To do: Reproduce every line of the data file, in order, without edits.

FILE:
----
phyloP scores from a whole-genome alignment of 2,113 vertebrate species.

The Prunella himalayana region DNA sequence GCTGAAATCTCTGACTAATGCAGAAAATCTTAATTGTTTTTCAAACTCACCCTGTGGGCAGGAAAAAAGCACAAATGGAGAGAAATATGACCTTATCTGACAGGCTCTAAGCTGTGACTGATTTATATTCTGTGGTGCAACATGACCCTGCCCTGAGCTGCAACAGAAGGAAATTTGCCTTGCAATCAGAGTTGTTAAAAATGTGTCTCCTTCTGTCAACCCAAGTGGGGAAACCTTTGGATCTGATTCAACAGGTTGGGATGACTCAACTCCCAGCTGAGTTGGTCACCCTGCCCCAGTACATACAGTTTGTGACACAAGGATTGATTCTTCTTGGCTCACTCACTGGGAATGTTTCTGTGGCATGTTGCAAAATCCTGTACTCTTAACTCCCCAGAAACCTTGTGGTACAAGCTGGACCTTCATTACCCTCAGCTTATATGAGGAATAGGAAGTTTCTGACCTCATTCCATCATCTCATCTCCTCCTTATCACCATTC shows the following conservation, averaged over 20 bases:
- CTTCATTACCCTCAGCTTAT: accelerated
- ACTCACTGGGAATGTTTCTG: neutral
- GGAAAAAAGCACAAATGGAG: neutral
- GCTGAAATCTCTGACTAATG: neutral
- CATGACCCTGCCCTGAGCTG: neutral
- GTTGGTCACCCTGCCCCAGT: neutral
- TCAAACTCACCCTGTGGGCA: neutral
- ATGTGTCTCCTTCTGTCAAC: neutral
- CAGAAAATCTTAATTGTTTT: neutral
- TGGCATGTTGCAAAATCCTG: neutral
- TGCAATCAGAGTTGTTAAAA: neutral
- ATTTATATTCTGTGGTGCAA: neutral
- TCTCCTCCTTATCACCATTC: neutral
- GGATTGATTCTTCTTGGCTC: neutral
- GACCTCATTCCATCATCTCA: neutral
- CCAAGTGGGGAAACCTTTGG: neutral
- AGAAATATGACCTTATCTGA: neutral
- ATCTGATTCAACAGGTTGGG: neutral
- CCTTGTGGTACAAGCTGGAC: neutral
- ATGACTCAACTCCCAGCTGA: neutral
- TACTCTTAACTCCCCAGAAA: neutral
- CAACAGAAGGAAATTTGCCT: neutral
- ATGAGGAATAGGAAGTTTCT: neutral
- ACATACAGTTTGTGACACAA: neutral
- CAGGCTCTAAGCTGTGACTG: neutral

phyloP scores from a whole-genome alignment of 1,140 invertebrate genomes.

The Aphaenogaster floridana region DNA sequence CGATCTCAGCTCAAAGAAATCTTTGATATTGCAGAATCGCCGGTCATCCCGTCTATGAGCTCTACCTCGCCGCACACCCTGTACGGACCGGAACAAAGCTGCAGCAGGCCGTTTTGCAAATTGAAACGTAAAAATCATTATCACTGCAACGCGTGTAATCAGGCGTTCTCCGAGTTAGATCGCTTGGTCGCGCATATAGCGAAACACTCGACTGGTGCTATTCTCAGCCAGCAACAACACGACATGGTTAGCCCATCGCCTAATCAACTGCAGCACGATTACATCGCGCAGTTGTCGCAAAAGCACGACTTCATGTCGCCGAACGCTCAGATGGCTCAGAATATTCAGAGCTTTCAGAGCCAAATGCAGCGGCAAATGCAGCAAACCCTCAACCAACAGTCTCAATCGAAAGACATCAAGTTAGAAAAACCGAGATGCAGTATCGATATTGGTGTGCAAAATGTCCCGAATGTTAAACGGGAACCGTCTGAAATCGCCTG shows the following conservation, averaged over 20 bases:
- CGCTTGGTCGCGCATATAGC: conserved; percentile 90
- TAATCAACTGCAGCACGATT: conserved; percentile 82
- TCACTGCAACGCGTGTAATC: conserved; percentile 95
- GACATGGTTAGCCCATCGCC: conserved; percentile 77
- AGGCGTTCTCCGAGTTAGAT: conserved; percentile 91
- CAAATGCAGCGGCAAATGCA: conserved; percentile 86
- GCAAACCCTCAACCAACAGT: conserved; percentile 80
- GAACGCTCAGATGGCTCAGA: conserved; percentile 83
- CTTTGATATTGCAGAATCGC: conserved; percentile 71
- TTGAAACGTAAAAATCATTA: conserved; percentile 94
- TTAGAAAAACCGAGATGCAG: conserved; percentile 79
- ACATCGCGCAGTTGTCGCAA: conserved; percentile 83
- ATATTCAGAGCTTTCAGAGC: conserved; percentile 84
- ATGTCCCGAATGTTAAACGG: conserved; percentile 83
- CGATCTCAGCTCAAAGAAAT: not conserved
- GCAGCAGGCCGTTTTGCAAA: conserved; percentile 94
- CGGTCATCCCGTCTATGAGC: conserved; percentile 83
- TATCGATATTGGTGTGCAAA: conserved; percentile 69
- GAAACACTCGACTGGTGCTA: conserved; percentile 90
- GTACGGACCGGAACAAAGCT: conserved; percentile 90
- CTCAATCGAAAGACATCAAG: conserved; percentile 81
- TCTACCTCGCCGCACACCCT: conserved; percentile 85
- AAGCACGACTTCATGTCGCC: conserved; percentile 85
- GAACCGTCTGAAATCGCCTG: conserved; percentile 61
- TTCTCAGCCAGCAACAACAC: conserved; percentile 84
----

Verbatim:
phyloP scores from a whole-genome alignment of 2,113 vertebrate species.

The Prunella himalayana region DNA sequence GCTGAAATCTCTGACTAATGCAGAAAATCTTAATTGTTTTTCAAACTCACCCTGTGGGCAGGAAAAAAGCACAAATGGAGAGAAATATGACCTTATCTGACAGGCTCTAAGCTGTGACTGATTTATATTCTGTGGTGCAACATGACCCTGCCCTGAGCTGCAACAGAAGGAAATTTGCCTTGCAATCAGAGTTGTTAAAAATGTGTCTCCTTCTGTCAACCCAAGTGGGGAAACCTTTGGATCTGATTCAACAGGTTGGGATGACTCAACTCCCAGCTGAGTTGGTCACCCTGCCCCAGTACATACAGTTTGTGACACAAGGATTGATTCTTCTTGGCTCACTCACTGGGAATGTTTCTGTGGCATGTTGCAAAATCCTGTACTCTTAACTCCCCAGAAACCTTGTGGTACAAGCTGGACCTTCATTACCCTCAGCTTATATGAGGAATAGGAAGTTTCTGACCTCATTCCATCATCTCATCTCCTCCTTATCACCATTC shows the following conservation, averaged over 20 bases:
- CTTCATTACCCTCAGCTTAT: accelerated
- ACTCACTGGGAATGTTTCTG: neutral
- GGAAAAAAGCACAAATGGAG: neutral
- GCTGAAATCTCTGACTAATG: neutral
- CATGACCCTGCCCTGAGCTG: neutral
- GTTGGTCACCCTGCCCCAGT: neutral
- TCAAACTCACCCTGTGGGCA: neutral
- ATGTGTCTCCTTCTGTCAAC: neutral
- CAGAAAATCTTAATTGTTTT: neutral
- TGGCATGTTGCAAAATCCTG: neutral
- TGCAATCAGAGTTGTTAAAA: neutral
- ATTTATATTCTGTGGTGCAA: neutral
- TCTCCTCCTTATCACCATTC: neutral
- GGATTGATTCTTCTTGGCTC: neutral
- GACCTCATTCCATCATCTCA: neutral
- CCAAGTGGGGAAACCTTTGG: neutral
- AGAAATATGACCTTATCTGA: neutral
- ATCTGATTCAACAGGTTGGG: neutral
- CCTTGTGGTACAAGCTGGAC: neutral
- ATGACTCAACTCCCAGCTGA: neutral
- TACTCTTAACTCCCCAGAAA: neutral
- CAACAGAAGGAAATTTGCCT: neutral
- ATGAGGAATAGGAAGTTTCT: neutral
- ACATACAGTTTGTGACACAA: neutral
- CAGGCTCTAAGCTGTGACTG: neutral

phyloP scores from a whole-genome alignment of 1,140 invertebrate genomes.

The Aphaenogaster floridana region DNA sequence CGATCTCAGCTCAAAGAAATCTTTGATATTGCAGAATCGCCGGTCATCCCGTCTATGAGCTCTACCTCGCCGCACACCCTGTACGGACCGGAACAAAGCTGCAGCAGGCCGTTTTGCAAATTGAAACGTAAAAATCATTATCACTGCAACGCGTGTAATCAGGCGTTCTCCGAGTTAGATCGCTTGGTCGCGCATATAGCGAAACACTCGACTGGTGCTATTCTCAGCCAGCAACAACACGACATGGTTAGCCCATCGCCTAATCAACTGCAGCACGATTACATCGCGCAGTTGTCGCAAAAGCACGACTTCATGTCGCCGAACGCTCAGATGGCTCAGAATATTCAGAGCTTTCAGAGCCAAATGCAGCGGCAAATGCAGCAAACCCTCAACCAACAGTCTCAATCGAAAGACATCAAGTTAGAAAAACCGAGATGCAGTATCGATATTGGTGTGCAAAATGTCCCGAATGTTAAACGGGAACCGTCTGAAATCGCCTG shows the following conservation, averaged over 20 bases:
- CGCTTGGTCGCGCATATAGC: conserved; percentile 90
- TAATCAACTGCAGCACGATT: conserved; percentile 82
- TCACTGCAACGCGTGTAATC: conserved; percentile 95
- GACATGGTTAGCCCATCGCC: conserved; percentile 77
- AGGCGTTCTCCGAGTTAGAT: conserved; percentile 91
- CAAATGCAGCGGCAAATGCA: conserved; percentile 86
- GCAAACCCTCAACCAACAGT: conserved; percentile 80
- GAACGCTCAGATGGCTCAGA: conserved; percentile 83
- CTTTGATATTGCAGAATCGC: conserved; percentile 71
- TTGAAACGTAAAAATCATTA: conserved; percentile 94
- TTAGAAAAACCGAGATGCAG: conserved; percentile 79
- ACATCGCGCAGTTGTCGCAA: conserved; percentile 83
- ATATTCAGAGCTTTCAGAGC: conserved; percentile 84
- ATGTCCCGAATGTTAAACGG: conserved; percentile 83
- CGATCTCAGCTCAAAGAAAT: not conserved
- GCAGCAGGCCGTTTTGCAAA: conserved; percentile 94
- CGGTCATCCCGTCTATGAGC: conserved; percentile 83
- TATCGATATTGGTGTGCAAA: conserved; percentile 69
- GAAACACTCGACTGGTGCTA: conserved; percentile 90
- GTACGGACCGGAACAAAGCT: conserved; percentile 90
- CTCAATCGAAAGACATCAAG: conserved; percentile 81
- TCTACCTCGCCGCACACCCT: conserved; percentile 85
- AAGCACGACTTCATGTCGCC: conserved; percentile 85
- GAACCGTCTGAAATCGCCTG: conserved; percentile 61
- TTCTCAGCCAGCAACAACAC: conserved; percentile 84